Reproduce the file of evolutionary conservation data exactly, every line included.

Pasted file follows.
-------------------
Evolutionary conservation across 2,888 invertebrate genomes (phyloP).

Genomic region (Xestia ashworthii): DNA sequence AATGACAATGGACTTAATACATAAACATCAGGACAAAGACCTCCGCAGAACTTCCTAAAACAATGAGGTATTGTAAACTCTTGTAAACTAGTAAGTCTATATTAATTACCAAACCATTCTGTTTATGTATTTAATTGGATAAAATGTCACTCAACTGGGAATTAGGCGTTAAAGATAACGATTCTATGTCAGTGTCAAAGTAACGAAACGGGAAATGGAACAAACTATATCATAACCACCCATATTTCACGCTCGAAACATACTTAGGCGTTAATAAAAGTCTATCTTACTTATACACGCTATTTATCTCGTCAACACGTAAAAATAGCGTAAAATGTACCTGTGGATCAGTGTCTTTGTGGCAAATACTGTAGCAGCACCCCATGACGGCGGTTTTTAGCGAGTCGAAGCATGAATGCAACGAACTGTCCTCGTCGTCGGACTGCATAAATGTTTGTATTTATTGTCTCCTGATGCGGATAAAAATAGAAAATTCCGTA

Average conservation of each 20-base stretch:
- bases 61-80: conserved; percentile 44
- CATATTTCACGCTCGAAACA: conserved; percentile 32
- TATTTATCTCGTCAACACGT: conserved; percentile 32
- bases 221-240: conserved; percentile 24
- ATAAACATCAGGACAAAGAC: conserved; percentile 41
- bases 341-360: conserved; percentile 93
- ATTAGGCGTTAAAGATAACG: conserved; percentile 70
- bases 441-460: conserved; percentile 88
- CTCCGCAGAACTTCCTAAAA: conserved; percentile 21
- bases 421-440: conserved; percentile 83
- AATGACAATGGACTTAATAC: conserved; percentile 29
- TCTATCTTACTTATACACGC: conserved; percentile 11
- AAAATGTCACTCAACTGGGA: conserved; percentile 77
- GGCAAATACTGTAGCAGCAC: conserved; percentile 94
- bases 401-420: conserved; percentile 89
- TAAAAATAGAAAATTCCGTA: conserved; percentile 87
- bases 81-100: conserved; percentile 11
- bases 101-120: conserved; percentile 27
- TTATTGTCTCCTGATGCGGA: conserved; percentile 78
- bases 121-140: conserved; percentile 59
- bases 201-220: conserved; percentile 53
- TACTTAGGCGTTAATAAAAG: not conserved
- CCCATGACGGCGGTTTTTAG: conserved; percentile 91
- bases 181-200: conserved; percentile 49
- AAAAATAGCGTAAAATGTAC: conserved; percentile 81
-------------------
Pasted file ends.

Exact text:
Evolutionary conservation across 2,888 invertebrate genomes (phyloP).

Genomic region (Xestia ashworthii): DNA sequence AATGACAATGGACTTAATACATAAACATCAGGACAAAGACCTCCGCAGAACTTCCTAAAACAATGAGGTATTGTAAACTCTTGTAAACTAGTAAGTCTATATTAATTACCAAACCATTCTGTTTATGTATTTAATTGGATAAAATGTCACTCAACTGGGAATTAGGCGTTAAAGATAACGATTCTATGTCAGTGTCAAAGTAACGAAACGGGAAATGGAACAAACTATATCATAACCACCCATATTTCACGCTCGAAACATACTTAGGCGTTAATAAAAGTCTATCTTACTTATACACGCTATTTATCTCGTCAACACGTAAAAATAGCGTAAAATGTACCTGTGGATCAGTGTCTTTGTGGCAAATACTGTAGCAGCACCCCATGACGGCGGTTTTTAGCGAGTCGAAGCATGAATGCAACGAACTGTCCTCGTCGTCGGACTGCATAAATGTTTGTATTTATTGTCTCCTGATGCGGATAAAAATAGAAAATTCCGTA

Average conservation of each 20-base stretch:
- bases 61-80: conserved; percentile 44
- CATATTTCACGCTCGAAACA: conserved; percentile 32
- TATTTATCTCGTCAACACGT: conserved; percentile 32
- bases 221-240: conserved; percentile 24
- ATAAACATCAGGACAAAGAC: conserved; percentile 41
- bases 341-360: conserved; percentile 93
- ATTAGGCGTTAAAGATAACG: conserved; percentile 70
- bases 441-460: conserved; percentile 88
- CTCCGCAGAACTTCCTAAAA: conserved; percentile 21
- bases 421-440: conserved; percentile 83
- AATGACAATGGACTTAATAC: conserved; percentile 29
- TCTATCTTACTTATACACGC: conserved; percentile 11
- AAAATGTCACTCAACTGGGA: conserved; percentile 77
- GGCAAATACTGTAGCAGCAC: conserved; percentile 94
- bases 401-420: conserved; percentile 89
- TAAAAATAGAAAATTCCGTA: conserved; percentile 87
- bases 81-100: conserved; percentile 11
- bases 101-120: conserved; percentile 27
- TTATTGTCTCCTGATGCGGA: conserved; percentile 78
- bases 121-140: conserved; percentile 59
- bases 201-220: conserved; percentile 53
- TACTTAGGCGTTAATAAAAG: not conserved
- CCCATGACGGCGGTTTTTAG: conserved; percentile 91
- bases 181-200: conserved; percentile 49
- AAAAATAGCGTAAAATGTAC: conserved; percentile 81